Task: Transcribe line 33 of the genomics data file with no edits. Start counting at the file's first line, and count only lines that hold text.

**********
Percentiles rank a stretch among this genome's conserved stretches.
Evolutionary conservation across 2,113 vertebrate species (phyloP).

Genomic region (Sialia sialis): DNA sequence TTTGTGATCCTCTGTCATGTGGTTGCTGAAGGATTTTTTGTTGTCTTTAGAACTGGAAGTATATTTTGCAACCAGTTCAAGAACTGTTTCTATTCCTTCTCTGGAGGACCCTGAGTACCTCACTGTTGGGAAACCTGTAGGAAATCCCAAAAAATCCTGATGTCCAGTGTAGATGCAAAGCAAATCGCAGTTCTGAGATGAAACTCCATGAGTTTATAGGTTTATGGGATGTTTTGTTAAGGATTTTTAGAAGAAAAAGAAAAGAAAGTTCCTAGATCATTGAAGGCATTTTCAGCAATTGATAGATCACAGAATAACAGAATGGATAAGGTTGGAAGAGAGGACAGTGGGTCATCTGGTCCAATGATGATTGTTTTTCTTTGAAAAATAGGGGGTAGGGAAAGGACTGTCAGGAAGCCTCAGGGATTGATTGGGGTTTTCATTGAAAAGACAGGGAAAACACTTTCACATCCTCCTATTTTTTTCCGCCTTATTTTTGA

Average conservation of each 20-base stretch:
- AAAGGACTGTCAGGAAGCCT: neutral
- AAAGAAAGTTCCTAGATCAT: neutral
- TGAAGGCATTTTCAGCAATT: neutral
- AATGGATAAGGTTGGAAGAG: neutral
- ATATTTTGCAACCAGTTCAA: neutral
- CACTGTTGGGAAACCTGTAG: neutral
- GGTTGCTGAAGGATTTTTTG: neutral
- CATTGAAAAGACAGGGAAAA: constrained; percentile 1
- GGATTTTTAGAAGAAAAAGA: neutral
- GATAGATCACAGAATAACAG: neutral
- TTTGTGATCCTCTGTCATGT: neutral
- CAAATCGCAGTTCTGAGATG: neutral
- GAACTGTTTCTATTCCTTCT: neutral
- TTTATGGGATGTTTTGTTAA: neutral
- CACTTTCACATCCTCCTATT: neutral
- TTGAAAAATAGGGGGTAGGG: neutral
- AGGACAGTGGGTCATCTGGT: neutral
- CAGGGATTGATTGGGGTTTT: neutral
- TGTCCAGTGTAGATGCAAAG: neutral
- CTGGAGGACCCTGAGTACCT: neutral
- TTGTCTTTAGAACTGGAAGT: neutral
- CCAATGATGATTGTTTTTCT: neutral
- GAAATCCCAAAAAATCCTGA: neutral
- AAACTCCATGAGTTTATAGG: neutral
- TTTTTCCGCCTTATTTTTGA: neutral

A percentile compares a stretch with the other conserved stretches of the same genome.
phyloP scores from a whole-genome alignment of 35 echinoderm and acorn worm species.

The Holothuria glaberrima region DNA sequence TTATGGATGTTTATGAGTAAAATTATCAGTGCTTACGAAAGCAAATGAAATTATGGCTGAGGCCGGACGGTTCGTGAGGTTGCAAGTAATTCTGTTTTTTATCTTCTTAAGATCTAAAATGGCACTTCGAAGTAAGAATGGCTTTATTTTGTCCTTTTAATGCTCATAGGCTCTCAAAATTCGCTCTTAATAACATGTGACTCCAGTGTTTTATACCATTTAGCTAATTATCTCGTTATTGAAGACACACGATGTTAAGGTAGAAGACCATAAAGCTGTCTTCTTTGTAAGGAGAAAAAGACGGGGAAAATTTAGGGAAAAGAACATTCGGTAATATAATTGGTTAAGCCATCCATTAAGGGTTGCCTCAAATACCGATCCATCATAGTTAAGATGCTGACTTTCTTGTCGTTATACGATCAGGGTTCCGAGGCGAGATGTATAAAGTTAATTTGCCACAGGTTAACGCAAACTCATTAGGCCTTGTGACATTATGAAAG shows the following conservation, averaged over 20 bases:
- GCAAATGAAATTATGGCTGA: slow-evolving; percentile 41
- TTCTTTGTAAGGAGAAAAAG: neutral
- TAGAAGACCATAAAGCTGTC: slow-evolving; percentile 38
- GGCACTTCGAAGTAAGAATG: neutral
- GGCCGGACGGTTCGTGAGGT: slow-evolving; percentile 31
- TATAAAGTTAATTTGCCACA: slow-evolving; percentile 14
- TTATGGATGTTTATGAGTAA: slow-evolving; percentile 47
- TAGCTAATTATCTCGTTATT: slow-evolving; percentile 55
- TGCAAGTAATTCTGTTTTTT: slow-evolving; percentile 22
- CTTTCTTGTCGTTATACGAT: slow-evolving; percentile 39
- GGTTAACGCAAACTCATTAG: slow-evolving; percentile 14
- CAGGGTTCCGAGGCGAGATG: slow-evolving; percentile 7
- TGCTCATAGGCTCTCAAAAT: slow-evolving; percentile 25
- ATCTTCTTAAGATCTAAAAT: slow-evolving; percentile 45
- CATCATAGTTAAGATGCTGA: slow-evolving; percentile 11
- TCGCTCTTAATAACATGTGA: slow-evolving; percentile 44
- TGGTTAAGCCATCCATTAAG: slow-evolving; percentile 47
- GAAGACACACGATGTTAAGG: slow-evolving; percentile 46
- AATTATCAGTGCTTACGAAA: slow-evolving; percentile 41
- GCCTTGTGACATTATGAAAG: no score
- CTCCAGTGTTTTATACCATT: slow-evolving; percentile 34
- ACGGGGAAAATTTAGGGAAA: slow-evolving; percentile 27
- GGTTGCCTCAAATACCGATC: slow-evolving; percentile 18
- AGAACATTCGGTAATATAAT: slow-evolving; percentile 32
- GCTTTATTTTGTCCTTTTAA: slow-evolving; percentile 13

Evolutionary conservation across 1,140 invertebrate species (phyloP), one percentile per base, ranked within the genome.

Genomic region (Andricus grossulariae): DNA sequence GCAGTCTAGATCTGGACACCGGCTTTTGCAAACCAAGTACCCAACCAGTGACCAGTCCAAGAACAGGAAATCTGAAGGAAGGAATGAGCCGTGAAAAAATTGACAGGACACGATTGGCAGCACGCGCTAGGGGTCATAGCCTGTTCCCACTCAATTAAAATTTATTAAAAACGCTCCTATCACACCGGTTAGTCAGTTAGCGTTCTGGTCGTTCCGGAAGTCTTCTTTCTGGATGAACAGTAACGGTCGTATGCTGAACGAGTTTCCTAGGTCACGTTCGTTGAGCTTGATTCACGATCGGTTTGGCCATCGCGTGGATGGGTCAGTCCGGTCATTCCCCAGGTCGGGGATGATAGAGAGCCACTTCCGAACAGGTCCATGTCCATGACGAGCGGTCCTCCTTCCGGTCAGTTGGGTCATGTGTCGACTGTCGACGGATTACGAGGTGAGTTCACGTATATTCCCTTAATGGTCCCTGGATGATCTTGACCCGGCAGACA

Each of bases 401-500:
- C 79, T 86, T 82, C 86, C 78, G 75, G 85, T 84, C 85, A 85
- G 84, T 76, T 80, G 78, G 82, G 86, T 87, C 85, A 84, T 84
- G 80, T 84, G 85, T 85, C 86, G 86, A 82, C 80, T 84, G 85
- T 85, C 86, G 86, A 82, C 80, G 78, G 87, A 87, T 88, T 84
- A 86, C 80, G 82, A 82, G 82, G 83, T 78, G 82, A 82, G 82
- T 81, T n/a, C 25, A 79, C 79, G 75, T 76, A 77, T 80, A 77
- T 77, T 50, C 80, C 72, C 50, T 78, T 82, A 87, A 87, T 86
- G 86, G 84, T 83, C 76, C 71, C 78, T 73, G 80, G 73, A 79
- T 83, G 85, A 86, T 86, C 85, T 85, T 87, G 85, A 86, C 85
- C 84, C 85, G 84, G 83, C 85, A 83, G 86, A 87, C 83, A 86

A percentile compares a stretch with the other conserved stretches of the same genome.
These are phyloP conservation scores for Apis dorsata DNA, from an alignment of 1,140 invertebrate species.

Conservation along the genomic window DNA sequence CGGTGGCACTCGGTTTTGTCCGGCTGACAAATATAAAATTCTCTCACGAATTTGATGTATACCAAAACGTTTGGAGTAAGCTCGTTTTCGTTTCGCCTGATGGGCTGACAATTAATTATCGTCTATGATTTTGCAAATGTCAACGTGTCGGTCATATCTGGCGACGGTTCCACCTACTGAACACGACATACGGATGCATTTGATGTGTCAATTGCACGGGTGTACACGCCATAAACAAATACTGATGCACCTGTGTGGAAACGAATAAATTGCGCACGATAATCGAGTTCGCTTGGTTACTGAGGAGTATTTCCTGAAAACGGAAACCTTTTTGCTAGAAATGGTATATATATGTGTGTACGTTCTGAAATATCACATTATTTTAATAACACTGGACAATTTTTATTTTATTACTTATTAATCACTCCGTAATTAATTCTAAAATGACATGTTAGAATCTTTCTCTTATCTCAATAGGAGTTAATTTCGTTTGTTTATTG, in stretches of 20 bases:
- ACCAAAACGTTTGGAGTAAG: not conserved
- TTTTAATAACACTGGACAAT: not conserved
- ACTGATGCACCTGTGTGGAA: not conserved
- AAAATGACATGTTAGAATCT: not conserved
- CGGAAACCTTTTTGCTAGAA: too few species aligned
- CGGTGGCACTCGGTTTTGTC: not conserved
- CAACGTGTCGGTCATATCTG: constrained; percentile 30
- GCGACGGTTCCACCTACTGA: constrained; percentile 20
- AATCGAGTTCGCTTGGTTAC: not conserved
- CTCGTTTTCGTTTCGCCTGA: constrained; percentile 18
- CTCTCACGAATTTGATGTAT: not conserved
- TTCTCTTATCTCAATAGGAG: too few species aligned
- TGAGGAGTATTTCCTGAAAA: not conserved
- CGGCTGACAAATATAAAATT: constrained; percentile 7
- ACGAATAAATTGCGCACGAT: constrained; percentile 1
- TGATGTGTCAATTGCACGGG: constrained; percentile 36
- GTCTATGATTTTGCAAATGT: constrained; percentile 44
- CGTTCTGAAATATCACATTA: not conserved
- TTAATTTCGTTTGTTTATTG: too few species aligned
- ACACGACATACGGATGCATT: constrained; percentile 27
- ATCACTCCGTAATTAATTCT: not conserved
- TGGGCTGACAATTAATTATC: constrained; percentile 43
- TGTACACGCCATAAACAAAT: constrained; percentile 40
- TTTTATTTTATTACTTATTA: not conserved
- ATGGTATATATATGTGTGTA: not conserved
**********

- GCAAATGAAATTATGGCTGA: slow-evolving; percentile 41